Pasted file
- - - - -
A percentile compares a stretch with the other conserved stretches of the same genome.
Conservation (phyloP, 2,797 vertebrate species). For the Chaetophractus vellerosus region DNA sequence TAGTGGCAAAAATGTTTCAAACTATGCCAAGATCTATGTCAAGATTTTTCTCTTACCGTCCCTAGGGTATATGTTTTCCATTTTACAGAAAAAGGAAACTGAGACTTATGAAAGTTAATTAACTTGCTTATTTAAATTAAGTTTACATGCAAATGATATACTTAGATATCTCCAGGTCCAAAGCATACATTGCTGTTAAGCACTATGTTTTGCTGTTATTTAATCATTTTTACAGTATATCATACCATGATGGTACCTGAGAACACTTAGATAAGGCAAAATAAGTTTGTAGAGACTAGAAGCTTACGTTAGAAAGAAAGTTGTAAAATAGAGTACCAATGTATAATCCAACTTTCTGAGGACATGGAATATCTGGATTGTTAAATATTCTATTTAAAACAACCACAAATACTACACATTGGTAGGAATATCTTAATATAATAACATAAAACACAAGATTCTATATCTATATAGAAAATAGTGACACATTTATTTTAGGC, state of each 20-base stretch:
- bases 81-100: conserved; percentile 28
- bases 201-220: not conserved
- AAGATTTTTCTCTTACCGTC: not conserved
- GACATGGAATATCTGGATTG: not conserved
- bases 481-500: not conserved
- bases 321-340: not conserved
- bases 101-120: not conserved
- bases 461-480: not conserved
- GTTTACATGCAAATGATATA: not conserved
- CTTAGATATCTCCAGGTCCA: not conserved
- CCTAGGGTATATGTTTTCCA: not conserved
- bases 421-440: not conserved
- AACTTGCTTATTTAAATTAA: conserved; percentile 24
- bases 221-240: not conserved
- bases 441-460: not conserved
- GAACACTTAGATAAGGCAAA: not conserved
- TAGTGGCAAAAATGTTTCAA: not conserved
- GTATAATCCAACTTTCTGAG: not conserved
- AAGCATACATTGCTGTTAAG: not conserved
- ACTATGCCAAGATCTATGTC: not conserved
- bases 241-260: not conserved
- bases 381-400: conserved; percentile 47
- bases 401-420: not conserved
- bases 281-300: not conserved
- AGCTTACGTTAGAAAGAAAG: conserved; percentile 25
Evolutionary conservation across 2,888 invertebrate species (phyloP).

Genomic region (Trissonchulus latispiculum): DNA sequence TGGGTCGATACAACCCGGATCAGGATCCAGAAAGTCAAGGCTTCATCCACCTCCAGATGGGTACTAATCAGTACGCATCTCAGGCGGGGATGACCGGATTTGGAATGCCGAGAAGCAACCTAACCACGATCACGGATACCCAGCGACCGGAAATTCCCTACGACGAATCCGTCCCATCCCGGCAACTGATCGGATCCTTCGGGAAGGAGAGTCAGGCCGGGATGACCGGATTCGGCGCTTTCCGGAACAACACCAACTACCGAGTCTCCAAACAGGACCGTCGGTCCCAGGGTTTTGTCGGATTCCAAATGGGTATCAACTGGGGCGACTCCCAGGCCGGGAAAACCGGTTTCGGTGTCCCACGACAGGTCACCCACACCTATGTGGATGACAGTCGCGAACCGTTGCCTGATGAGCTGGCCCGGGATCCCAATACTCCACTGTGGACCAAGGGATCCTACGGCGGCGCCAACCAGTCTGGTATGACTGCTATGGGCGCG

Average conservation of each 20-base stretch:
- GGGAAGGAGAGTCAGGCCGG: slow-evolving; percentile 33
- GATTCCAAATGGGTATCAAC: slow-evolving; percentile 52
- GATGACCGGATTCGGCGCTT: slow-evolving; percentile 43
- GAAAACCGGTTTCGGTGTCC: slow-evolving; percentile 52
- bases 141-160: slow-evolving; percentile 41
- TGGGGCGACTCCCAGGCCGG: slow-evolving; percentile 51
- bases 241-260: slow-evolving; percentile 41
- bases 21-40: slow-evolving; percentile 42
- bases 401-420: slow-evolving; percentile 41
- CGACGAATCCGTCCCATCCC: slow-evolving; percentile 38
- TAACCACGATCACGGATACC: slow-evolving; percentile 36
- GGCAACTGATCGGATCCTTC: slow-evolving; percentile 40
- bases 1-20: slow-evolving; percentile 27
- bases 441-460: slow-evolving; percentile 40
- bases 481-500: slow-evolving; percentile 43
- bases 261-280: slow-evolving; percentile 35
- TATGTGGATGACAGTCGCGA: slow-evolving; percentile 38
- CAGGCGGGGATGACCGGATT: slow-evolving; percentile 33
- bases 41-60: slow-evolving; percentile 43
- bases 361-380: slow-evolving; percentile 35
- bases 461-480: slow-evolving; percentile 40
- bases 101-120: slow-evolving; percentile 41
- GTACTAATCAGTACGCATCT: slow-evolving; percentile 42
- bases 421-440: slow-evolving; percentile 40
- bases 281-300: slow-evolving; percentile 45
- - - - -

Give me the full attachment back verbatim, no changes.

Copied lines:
A percentile compares a stretch with the other conserved stretches of the same genome.
Conservation (phyloP, 2,797 vertebrate species). For the Chaetophractus vellerosus region DNA sequence TAGTGGCAAAAATGTTTCAAACTATGCCAAGATCTATGTCAAGATTTTTCTCTTACCGTCCCTAGGGTATATGTTTTCCATTTTACAGAAAAAGGAAACTGAGACTTATGAAAGTTAATTAACTTGCTTATTTAAATTAAGTTTACATGCAAATGATATACTTAGATATCTCCAGGTCCAAAGCATACATTGCTGTTAAGCACTATGTTTTGCTGTTATTTAATCATTTTTACAGTATATCATACCATGATGGTACCTGAGAACACTTAGATAAGGCAAAATAAGTTTGTAGAGACTAGAAGCTTACGTTAGAAAGAAAGTTGTAAAATAGAGTACCAATGTATAATCCAACTTTCTGAGGACATGGAATATCTGGATTGTTAAATATTCTATTTAAAACAACCACAAATACTACACATTGGTAGGAATATCTTAATATAATAACATAAAACACAAGATTCTATATCTATATAGAAAATAGTGACACATTTATTTTAGGC, state of each 20-base stretch:
- bases 81-100: conserved; percentile 28
- bases 201-220: not conserved
- AAGATTTTTCTCTTACCGTC: not conserved
- GACATGGAATATCTGGATTG: not conserved
- bases 481-500: not conserved
- bases 321-340: not conserved
- bases 101-120: not conserved
- bases 461-480: not conserved
- GTTTACATGCAAATGATATA: not conserved
- CTTAGATATCTCCAGGTCCA: not conserved
- CCTAGGGTATATGTTTTCCA: not conserved
- bases 421-440: not conserved
- AACTTGCTTATTTAAATTAA: conserved; percentile 24
- bases 221-240: not conserved
- bases 441-460: not conserved
- GAACACTTAGATAAGGCAAA: not conserved
- TAGTGGCAAAAATGTTTCAA: not conserved
- GTATAATCCAACTTTCTGAG: not conserved
- AAGCATACATTGCTGTTAAG: not conserved
- ACTATGCCAAGATCTATGTC: not conserved
- bases 241-260: not conserved
- bases 381-400: conserved; percentile 47
- bases 401-420: not conserved
- bases 281-300: not conserved
- AGCTTACGTTAGAAAGAAAG: conserved; percentile 25
Evolutionary conservation across 2,888 invertebrate species (phyloP).

Genomic region (Trissonchulus latispiculum): DNA sequence TGGGTCGATACAACCCGGATCAGGATCCAGAAAGTCAAGGCTTCATCCACCTCCAGATGGGTACTAATCAGTACGCATCTCAGGCGGGGATGACCGGATTTGGAATGCCGAGAAGCAACCTAACCACGATCACGGATACCCAGCGACCGGAAATTCCCTACGACGAATCCGTCCCATCCCGGCAACTGATCGGATCCTTCGGGAAGGAGAGTCAGGCCGGGATGACCGGATTCGGCGCTTTCCGGAACAACACCAACTACCGAGTCTCCAAACAGGACCGTCGGTCCCAGGGTTTTGTCGGATTCCAAATGGGTATCAACTGGGGCGACTCCCAGGCCGGGAAAACCGGTTTCGGTGTCCCACGACAGGTCACCCACACCTATGTGGATGACAGTCGCGAACCGTTGCCTGATGAGCTGGCCCGGGATCCCAATACTCCACTGTGGACCAAGGGATCCTACGGCGGCGCCAACCAGTCTGGTATGACTGCTATGGGCGCG

Average conservation of each 20-base stretch:
- GGGAAGGAGAGTCAGGCCGG: slow-evolving; percentile 33
- GATTCCAAATGGGTATCAAC: slow-evolving; percentile 52
- GATGACCGGATTCGGCGCTT: slow-evolving; percentile 43
- GAAAACCGGTTTCGGTGTCC: slow-evolving; percentile 52
- bases 141-160: slow-evolving; percentile 41
- TGGGGCGACTCCCAGGCCGG: slow-evolving; percentile 51
- bases 241-260: slow-evolving; percentile 41
- bases 21-40: slow-evolving; percentile 42
- bases 401-420: slow-evolving; percentile 41
- CGACGAATCCGTCCCATCCC: slow-evolving; percentile 38
- TAACCACGATCACGGATACC: slow-evolving; percentile 36
- GGCAACTGATCGGATCCTTC: slow-evolving; percentile 40
- bases 1-20: slow-evolving; percentile 27
- bases 441-460: slow-evolving; percentile 40
- bases 481-500: slow-evolving; percentile 43
- bases 261-280: slow-evolving; percentile 35
- TATGTGGATGACAGTCGCGA: slow-evolving; percentile 38
- CAGGCGGGGATGACCGGATT: slow-evolving; percentile 33
- bases 41-60: slow-evolving; percentile 43
- bases 361-380: slow-evolving; percentile 35
- bases 461-480: slow-evolving; percentile 40
- bases 101-120: slow-evolving; percentile 41
- GTACTAATCAGTACGCATCT: slow-evolving; percentile 42
- bases 421-440: slow-evolving; percentile 40
- bases 281-300: slow-evolving; percentile 45